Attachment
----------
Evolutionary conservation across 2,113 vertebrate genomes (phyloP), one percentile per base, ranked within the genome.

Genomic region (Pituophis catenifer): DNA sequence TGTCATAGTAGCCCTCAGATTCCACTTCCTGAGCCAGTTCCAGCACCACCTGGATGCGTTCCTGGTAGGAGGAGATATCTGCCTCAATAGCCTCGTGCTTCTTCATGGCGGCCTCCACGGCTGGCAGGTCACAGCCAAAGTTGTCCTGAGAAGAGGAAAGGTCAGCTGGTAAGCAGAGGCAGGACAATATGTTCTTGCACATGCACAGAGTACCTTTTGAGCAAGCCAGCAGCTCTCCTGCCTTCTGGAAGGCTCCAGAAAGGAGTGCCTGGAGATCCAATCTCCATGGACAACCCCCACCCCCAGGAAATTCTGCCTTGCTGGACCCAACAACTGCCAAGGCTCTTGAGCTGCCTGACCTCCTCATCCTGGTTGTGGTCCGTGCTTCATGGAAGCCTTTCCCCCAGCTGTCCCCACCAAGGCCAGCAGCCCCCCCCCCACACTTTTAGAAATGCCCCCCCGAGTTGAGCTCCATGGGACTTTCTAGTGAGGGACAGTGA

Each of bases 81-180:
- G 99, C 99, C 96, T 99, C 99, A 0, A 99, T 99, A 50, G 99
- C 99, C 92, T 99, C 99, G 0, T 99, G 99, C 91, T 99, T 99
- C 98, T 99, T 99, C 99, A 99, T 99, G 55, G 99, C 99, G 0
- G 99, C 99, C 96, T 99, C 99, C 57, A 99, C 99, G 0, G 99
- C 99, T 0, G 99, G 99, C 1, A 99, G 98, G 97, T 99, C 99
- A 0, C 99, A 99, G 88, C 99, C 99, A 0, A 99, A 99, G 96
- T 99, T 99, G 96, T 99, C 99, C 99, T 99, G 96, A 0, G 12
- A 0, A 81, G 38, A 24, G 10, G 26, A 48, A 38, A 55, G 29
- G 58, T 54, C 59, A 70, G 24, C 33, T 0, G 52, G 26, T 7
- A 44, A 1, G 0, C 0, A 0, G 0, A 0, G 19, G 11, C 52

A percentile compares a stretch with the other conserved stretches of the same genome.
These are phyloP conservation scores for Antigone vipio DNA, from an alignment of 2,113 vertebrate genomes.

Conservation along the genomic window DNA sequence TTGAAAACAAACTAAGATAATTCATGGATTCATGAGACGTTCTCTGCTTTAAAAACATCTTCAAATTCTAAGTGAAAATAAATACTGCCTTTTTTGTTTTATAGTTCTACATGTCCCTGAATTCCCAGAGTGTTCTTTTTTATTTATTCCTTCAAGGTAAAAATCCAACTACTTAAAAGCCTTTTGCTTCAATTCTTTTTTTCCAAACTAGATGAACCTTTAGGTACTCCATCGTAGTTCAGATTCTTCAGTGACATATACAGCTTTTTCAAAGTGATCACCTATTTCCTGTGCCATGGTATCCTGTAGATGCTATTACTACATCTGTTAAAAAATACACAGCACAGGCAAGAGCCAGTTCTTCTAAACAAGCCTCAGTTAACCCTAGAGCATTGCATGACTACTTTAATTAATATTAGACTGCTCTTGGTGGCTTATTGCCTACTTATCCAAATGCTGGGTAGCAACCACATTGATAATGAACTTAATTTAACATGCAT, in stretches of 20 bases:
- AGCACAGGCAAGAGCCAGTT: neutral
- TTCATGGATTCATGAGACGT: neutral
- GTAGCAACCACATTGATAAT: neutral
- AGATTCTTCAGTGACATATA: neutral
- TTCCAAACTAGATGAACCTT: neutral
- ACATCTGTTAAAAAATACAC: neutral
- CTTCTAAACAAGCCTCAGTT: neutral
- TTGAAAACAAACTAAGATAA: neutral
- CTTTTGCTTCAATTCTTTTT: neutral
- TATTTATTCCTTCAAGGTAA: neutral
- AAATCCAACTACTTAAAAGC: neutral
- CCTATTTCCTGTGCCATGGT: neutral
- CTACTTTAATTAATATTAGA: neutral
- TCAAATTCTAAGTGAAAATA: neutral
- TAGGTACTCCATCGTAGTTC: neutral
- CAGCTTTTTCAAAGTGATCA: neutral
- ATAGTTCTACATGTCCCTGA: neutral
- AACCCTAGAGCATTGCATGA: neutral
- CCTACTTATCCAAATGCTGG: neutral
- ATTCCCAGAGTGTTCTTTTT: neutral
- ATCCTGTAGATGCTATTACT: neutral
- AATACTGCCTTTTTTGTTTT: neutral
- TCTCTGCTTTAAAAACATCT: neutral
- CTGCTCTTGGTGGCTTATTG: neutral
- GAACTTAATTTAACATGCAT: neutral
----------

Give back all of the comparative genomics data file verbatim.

Evolutionary conservation across 2,113 vertebrate genomes (phyloP), one percentile per base, ranked within the genome.

Genomic region (Pituophis catenifer): DNA sequence TGTCATAGTAGCCCTCAGATTCCACTTCCTGAGCCAGTTCCAGCACCACCTGGATGCGTTCCTGGTAGGAGGAGATATCTGCCTCAATAGCCTCGTGCTTCTTCATGGCGGCCTCCACGGCTGGCAGGTCACAGCCAAAGTTGTCCTGAGAAGAGGAAAGGTCAGCTGGTAAGCAGAGGCAGGACAATATGTTCTTGCACATGCACAGAGTACCTTTTGAGCAAGCCAGCAGCTCTCCTGCCTTCTGGAAGGCTCCAGAAAGGAGTGCCTGGAGATCCAATCTCCATGGACAACCCCCACCCCCAGGAAATTCTGCCTTGCTGGACCCAACAACTGCCAAGGCTCTTGAGCTGCCTGACCTCCTCATCCTGGTTGTGGTCCGTGCTTCATGGAAGCCTTTCCCCCAGCTGTCCCCACCAAGGCCAGCAGCCCCCCCCCCACACTTTTAGAAATGCCCCCCCGAGTTGAGCTCCATGGGACTTTCTAGTGAGGGACAGTGA

Each of bases 81-180:
- G 99, C 99, C 96, T 99, C 99, A 0, A 99, T 99, A 50, G 99
- C 99, C 92, T 99, C 99, G 0, T 99, G 99, C 91, T 99, T 99
- C 98, T 99, T 99, C 99, A 99, T 99, G 55, G 99, C 99, G 0
- G 99, C 99, C 96, T 99, C 99, C 57, A 99, C 99, G 0, G 99
- C 99, T 0, G 99, G 99, C 1, A 99, G 98, G 97, T 99, C 99
- A 0, C 99, A 99, G 88, C 99, C 99, A 0, A 99, A 99, G 96
- T 99, T 99, G 96, T 99, C 99, C 99, T 99, G 96, A 0, G 12
- A 0, A 81, G 38, A 24, G 10, G 26, A 48, A 38, A 55, G 29
- G 58, T 54, C 59, A 70, G 24, C 33, T 0, G 52, G 26, T 7
- A 44, A 1, G 0, C 0, A 0, G 0, A 0, G 19, G 11, C 52

A percentile compares a stretch with the other conserved stretches of the same genome.
These are phyloP conservation scores for Antigone vipio DNA, from an alignment of 2,113 vertebrate genomes.

Conservation along the genomic window DNA sequence TTGAAAACAAACTAAGATAATTCATGGATTCATGAGACGTTCTCTGCTTTAAAAACATCTTCAAATTCTAAGTGAAAATAAATACTGCCTTTTTTGTTTTATAGTTCTACATGTCCCTGAATTCCCAGAGTGTTCTTTTTTATTTATTCCTTCAAGGTAAAAATCCAACTACTTAAAAGCCTTTTGCTTCAATTCTTTTTTTCCAAACTAGATGAACCTTTAGGTACTCCATCGTAGTTCAGATTCTTCAGTGACATATACAGCTTTTTCAAAGTGATCACCTATTTCCTGTGCCATGGTATCCTGTAGATGCTATTACTACATCTGTTAAAAAATACACAGCACAGGCAAGAGCCAGTTCTTCTAAACAAGCCTCAGTTAACCCTAGAGCATTGCATGACTACTTTAATTAATATTAGACTGCTCTTGGTGGCTTATTGCCTACTTATCCAAATGCTGGGTAGCAACCACATTGATAATGAACTTAATTTAACATGCAT, in stretches of 20 bases:
- AGCACAGGCAAGAGCCAGTT: neutral
- TTCATGGATTCATGAGACGT: neutral
- GTAGCAACCACATTGATAAT: neutral
- AGATTCTTCAGTGACATATA: neutral
- TTCCAAACTAGATGAACCTT: neutral
- ACATCTGTTAAAAAATACAC: neutral
- CTTCTAAACAAGCCTCAGTT: neutral
- TTGAAAACAAACTAAGATAA: neutral
- CTTTTGCTTCAATTCTTTTT: neutral
- TATTTATTCCTTCAAGGTAA: neutral
- AAATCCAACTACTTAAAAGC: neutral
- CCTATTTCCTGTGCCATGGT: neutral
- CTACTTTAATTAATATTAGA: neutral
- TCAAATTCTAAGTGAAAATA: neutral
- TAGGTACTCCATCGTAGTTC: neutral
- CAGCTTTTTCAAAGTGATCA: neutral
- ATAGTTCTACATGTCCCTGA: neutral
- AACCCTAGAGCATTGCATGA: neutral
- CCTACTTATCCAAATGCTGG: neutral
- ATTCCCAGAGTGTTCTTTTT: neutral
- ATCCTGTAGATGCTATTACT: neutral
- AATACTGCCTTTTTTGTTTT: neutral
- TCTCTGCTTTAAAAACATCT: neutral
- CTGCTCTTGGTGGCTTATTG: neutral
- GAACTTAATTTAACATGCAT: neutral